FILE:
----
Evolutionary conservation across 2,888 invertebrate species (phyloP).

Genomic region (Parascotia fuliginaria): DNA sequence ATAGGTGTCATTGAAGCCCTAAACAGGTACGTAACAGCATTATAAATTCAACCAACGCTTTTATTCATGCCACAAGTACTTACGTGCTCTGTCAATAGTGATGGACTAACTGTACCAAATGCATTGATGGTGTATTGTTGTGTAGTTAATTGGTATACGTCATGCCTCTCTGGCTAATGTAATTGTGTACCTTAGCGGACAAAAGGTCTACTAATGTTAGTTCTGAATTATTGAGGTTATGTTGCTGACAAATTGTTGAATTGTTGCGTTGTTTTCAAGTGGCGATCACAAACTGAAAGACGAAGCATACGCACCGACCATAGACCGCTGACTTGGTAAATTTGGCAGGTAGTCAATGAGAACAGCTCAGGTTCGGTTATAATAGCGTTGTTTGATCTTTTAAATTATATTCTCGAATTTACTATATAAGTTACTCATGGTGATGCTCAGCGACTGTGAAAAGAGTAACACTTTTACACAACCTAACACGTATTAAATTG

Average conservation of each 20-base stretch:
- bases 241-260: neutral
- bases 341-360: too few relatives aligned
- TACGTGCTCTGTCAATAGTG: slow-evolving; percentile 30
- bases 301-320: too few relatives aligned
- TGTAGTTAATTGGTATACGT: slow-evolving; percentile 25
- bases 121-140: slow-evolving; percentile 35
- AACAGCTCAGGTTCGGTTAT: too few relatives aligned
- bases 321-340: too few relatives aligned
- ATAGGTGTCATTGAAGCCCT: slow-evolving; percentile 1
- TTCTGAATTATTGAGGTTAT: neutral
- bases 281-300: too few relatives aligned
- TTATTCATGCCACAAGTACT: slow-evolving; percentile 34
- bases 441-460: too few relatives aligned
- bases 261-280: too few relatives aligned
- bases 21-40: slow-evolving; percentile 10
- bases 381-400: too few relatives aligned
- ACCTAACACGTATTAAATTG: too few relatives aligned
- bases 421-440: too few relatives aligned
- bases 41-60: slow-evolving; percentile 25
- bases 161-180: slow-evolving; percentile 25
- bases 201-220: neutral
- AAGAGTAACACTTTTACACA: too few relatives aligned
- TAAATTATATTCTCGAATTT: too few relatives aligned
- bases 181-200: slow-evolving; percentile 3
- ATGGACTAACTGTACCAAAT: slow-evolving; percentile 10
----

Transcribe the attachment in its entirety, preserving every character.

Evolutionary conservation across 2,888 invertebrate species (phyloP).

Genomic region (Parascotia fuliginaria): DNA sequence ATAGGTGTCATTGAAGCCCTAAACAGGTACGTAACAGCATTATAAATTCAACCAACGCTTTTATTCATGCCACAAGTACTTACGTGCTCTGTCAATAGTGATGGACTAACTGTACCAAATGCATTGATGGTGTATTGTTGTGTAGTTAATTGGTATACGTCATGCCTCTCTGGCTAATGTAATTGTGTACCTTAGCGGACAAAAGGTCTACTAATGTTAGTTCTGAATTATTGAGGTTATGTTGCTGACAAATTGTTGAATTGTTGCGTTGTTTTCAAGTGGCGATCACAAACTGAAAGACGAAGCATACGCACCGACCATAGACCGCTGACTTGGTAAATTTGGCAGGTAGTCAATGAGAACAGCTCAGGTTCGGTTATAATAGCGTTGTTTGATCTTTTAAATTATATTCTCGAATTTACTATATAAGTTACTCATGGTGATGCTCAGCGACTGTGAAAAGAGTAACACTTTTACACAACCTAACACGTATTAAATTG

Average conservation of each 20-base stretch:
- bases 241-260: neutral
- bases 341-360: too few relatives aligned
- TACGTGCTCTGTCAATAGTG: slow-evolving; percentile 30
- bases 301-320: too few relatives aligned
- TGTAGTTAATTGGTATACGT: slow-evolving; percentile 25
- bases 121-140: slow-evolving; percentile 35
- AACAGCTCAGGTTCGGTTAT: too few relatives aligned
- bases 321-340: too few relatives aligned
- ATAGGTGTCATTGAAGCCCT: slow-evolving; percentile 1
- TTCTGAATTATTGAGGTTAT: neutral
- bases 281-300: too few relatives aligned
- TTATTCATGCCACAAGTACT: slow-evolving; percentile 34
- bases 441-460: too few relatives aligned
- bases 261-280: too few relatives aligned
- bases 21-40: slow-evolving; percentile 10
- bases 381-400: too few relatives aligned
- ACCTAACACGTATTAAATTG: too few relatives aligned
- bases 421-440: too few relatives aligned
- bases 41-60: slow-evolving; percentile 25
- bases 161-180: slow-evolving; percentile 25
- bases 201-220: neutral
- AAGAGTAACACTTTTACACA: too few relatives aligned
- TAAATTATATTCTCGAATTT: too few relatives aligned
- bases 181-200: slow-evolving; percentile 3
- ATGGACTAACTGTACCAAAT: slow-evolving; percentile 10